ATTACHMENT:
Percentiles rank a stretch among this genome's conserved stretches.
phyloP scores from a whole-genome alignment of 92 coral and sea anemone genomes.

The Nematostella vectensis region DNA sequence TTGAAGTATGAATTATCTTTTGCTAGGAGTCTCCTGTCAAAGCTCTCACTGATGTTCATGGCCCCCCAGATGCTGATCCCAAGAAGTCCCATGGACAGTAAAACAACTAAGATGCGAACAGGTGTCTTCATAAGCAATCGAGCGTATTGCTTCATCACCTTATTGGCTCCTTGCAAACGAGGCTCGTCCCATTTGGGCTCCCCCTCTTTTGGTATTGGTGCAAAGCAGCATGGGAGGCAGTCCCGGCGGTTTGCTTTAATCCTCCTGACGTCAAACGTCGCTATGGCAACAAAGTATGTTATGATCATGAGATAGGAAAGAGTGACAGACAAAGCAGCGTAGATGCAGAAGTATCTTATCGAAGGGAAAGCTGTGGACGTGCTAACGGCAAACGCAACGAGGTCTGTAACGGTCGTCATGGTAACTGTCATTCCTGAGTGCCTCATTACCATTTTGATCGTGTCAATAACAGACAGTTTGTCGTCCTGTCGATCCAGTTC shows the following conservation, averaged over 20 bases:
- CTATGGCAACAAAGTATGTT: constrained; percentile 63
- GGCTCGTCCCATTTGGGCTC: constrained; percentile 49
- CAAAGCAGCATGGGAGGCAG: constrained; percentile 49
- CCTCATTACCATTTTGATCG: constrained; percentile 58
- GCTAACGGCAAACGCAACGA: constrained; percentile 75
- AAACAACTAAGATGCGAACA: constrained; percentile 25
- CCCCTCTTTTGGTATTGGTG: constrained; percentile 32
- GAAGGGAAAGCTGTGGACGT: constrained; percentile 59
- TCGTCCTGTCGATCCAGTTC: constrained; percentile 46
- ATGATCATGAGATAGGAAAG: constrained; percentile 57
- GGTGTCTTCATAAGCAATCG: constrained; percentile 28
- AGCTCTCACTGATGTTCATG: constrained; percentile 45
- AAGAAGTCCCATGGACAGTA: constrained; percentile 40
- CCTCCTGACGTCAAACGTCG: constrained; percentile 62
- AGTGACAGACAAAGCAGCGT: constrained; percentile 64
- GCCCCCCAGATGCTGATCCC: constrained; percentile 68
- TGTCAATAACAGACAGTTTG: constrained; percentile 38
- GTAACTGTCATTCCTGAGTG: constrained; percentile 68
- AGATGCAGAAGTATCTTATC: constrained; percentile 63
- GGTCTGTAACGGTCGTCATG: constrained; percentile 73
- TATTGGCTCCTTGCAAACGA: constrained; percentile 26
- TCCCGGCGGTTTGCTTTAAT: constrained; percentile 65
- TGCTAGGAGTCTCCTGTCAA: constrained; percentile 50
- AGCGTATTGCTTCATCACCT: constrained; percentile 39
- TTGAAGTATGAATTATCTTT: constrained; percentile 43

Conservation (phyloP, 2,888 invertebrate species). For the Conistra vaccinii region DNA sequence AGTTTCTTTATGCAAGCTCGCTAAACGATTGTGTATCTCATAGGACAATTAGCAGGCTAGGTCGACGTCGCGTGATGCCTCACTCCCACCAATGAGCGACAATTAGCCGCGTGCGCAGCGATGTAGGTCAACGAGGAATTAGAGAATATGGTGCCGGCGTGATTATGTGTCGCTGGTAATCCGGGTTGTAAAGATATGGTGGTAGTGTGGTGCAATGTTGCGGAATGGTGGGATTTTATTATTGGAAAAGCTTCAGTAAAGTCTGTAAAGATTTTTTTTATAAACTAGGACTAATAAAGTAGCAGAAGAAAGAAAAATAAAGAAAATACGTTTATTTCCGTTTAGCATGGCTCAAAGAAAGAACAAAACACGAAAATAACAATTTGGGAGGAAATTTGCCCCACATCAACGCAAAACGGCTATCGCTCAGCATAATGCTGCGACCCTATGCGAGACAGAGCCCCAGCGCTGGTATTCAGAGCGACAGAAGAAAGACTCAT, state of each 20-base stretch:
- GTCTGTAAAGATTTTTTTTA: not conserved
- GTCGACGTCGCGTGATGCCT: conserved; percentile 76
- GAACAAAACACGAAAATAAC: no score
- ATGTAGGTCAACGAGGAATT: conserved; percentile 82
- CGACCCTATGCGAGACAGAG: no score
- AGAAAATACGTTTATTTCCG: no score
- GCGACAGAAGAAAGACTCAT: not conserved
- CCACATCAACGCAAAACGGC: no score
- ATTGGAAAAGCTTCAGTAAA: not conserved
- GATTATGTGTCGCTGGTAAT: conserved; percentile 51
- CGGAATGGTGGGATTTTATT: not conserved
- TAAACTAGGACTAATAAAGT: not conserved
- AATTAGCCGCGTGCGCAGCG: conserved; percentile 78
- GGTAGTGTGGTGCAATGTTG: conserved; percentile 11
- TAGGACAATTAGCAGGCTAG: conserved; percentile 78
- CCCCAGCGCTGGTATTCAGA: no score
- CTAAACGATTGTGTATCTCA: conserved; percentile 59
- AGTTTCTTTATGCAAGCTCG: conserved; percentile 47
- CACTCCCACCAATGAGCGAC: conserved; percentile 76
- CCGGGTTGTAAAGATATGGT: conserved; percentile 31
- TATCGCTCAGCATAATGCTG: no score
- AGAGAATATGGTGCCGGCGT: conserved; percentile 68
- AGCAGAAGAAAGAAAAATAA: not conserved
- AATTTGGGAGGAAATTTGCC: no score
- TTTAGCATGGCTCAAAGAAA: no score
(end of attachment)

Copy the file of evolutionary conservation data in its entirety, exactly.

Percentiles rank a stretch among this genome's conserved stretches.
phyloP scores from a whole-genome alignment of 92 coral and sea anemone genomes.

The Nematostella vectensis region DNA sequence TTGAAGTATGAATTATCTTTTGCTAGGAGTCTCCTGTCAAAGCTCTCACTGATGTTCATGGCCCCCCAGATGCTGATCCCAAGAAGTCCCATGGACAGTAAAACAACTAAGATGCGAACAGGTGTCTTCATAAGCAATCGAGCGTATTGCTTCATCACCTTATTGGCTCCTTGCAAACGAGGCTCGTCCCATTTGGGCTCCCCCTCTTTTGGTATTGGTGCAAAGCAGCATGGGAGGCAGTCCCGGCGGTTTGCTTTAATCCTCCTGACGTCAAACGTCGCTATGGCAACAAAGTATGTTATGATCATGAGATAGGAAAGAGTGACAGACAAAGCAGCGTAGATGCAGAAGTATCTTATCGAAGGGAAAGCTGTGGACGTGCTAACGGCAAACGCAACGAGGTCTGTAACGGTCGTCATGGTAACTGTCATTCCTGAGTGCCTCATTACCATTTTGATCGTGTCAATAACAGACAGTTTGTCGTCCTGTCGATCCAGTTC shows the following conservation, averaged over 20 bases:
- CTATGGCAACAAAGTATGTT: constrained; percentile 63
- GGCTCGTCCCATTTGGGCTC: constrained; percentile 49
- CAAAGCAGCATGGGAGGCAG: constrained; percentile 49
- CCTCATTACCATTTTGATCG: constrained; percentile 58
- GCTAACGGCAAACGCAACGA: constrained; percentile 75
- AAACAACTAAGATGCGAACA: constrained; percentile 25
- CCCCTCTTTTGGTATTGGTG: constrained; percentile 32
- GAAGGGAAAGCTGTGGACGT: constrained; percentile 59
- TCGTCCTGTCGATCCAGTTC: constrained; percentile 46
- ATGATCATGAGATAGGAAAG: constrained; percentile 57
- GGTGTCTTCATAAGCAATCG: constrained; percentile 28
- AGCTCTCACTGATGTTCATG: constrained; percentile 45
- AAGAAGTCCCATGGACAGTA: constrained; percentile 40
- CCTCCTGACGTCAAACGTCG: constrained; percentile 62
- AGTGACAGACAAAGCAGCGT: constrained; percentile 64
- GCCCCCCAGATGCTGATCCC: constrained; percentile 68
- TGTCAATAACAGACAGTTTG: constrained; percentile 38
- GTAACTGTCATTCCTGAGTG: constrained; percentile 68
- AGATGCAGAAGTATCTTATC: constrained; percentile 63
- GGTCTGTAACGGTCGTCATG: constrained; percentile 73
- TATTGGCTCCTTGCAAACGA: constrained; percentile 26
- TCCCGGCGGTTTGCTTTAAT: constrained; percentile 65
- TGCTAGGAGTCTCCTGTCAA: constrained; percentile 50
- AGCGTATTGCTTCATCACCT: constrained; percentile 39
- TTGAAGTATGAATTATCTTT: constrained; percentile 43

Conservation (phyloP, 2,888 invertebrate species). For the Conistra vaccinii region DNA sequence AGTTTCTTTATGCAAGCTCGCTAAACGATTGTGTATCTCATAGGACAATTAGCAGGCTAGGTCGACGTCGCGTGATGCCTCACTCCCACCAATGAGCGACAATTAGCCGCGTGCGCAGCGATGTAGGTCAACGAGGAATTAGAGAATATGGTGCCGGCGTGATTATGTGTCGCTGGTAATCCGGGTTGTAAAGATATGGTGGTAGTGTGGTGCAATGTTGCGGAATGGTGGGATTTTATTATTGGAAAAGCTTCAGTAAAGTCTGTAAAGATTTTTTTTATAAACTAGGACTAATAAAGTAGCAGAAGAAAGAAAAATAAAGAAAATACGTTTATTTCCGTTTAGCATGGCTCAAAGAAAGAACAAAACACGAAAATAACAATTTGGGAGGAAATTTGCCCCACATCAACGCAAAACGGCTATCGCTCAGCATAATGCTGCGACCCTATGCGAGACAGAGCCCCAGCGCTGGTATTCAGAGCGACAGAAGAAAGACTCAT, state of each 20-base stretch:
- GTCTGTAAAGATTTTTTTTA: not conserved
- GTCGACGTCGCGTGATGCCT: conserved; percentile 76
- GAACAAAACACGAAAATAAC: no score
- ATGTAGGTCAACGAGGAATT: conserved; percentile 82
- CGACCCTATGCGAGACAGAG: no score
- AGAAAATACGTTTATTTCCG: no score
- GCGACAGAAGAAAGACTCAT: not conserved
- CCACATCAACGCAAAACGGC: no score
- ATTGGAAAAGCTTCAGTAAA: not conserved
- GATTATGTGTCGCTGGTAAT: conserved; percentile 51
- CGGAATGGTGGGATTTTATT: not conserved
- TAAACTAGGACTAATAAAGT: not conserved
- AATTAGCCGCGTGCGCAGCG: conserved; percentile 78
- GGTAGTGTGGTGCAATGTTG: conserved; percentile 11
- TAGGACAATTAGCAGGCTAG: conserved; percentile 78
- CCCCAGCGCTGGTATTCAGA: no score
- CTAAACGATTGTGTATCTCA: conserved; percentile 59
- AGTTTCTTTATGCAAGCTCG: conserved; percentile 47
- CACTCCCACCAATGAGCGAC: conserved; percentile 76
- CCGGGTTGTAAAGATATGGT: conserved; percentile 31
- TATCGCTCAGCATAATGCTG: no score
- AGAGAATATGGTGCCGGCGT: conserved; percentile 68
- AGCAGAAGAAAGAAAAATAA: not conserved
- AATTTGGGAGGAAATTTGCC: no score
- TTTAGCATGGCTCAAAGAAA: no score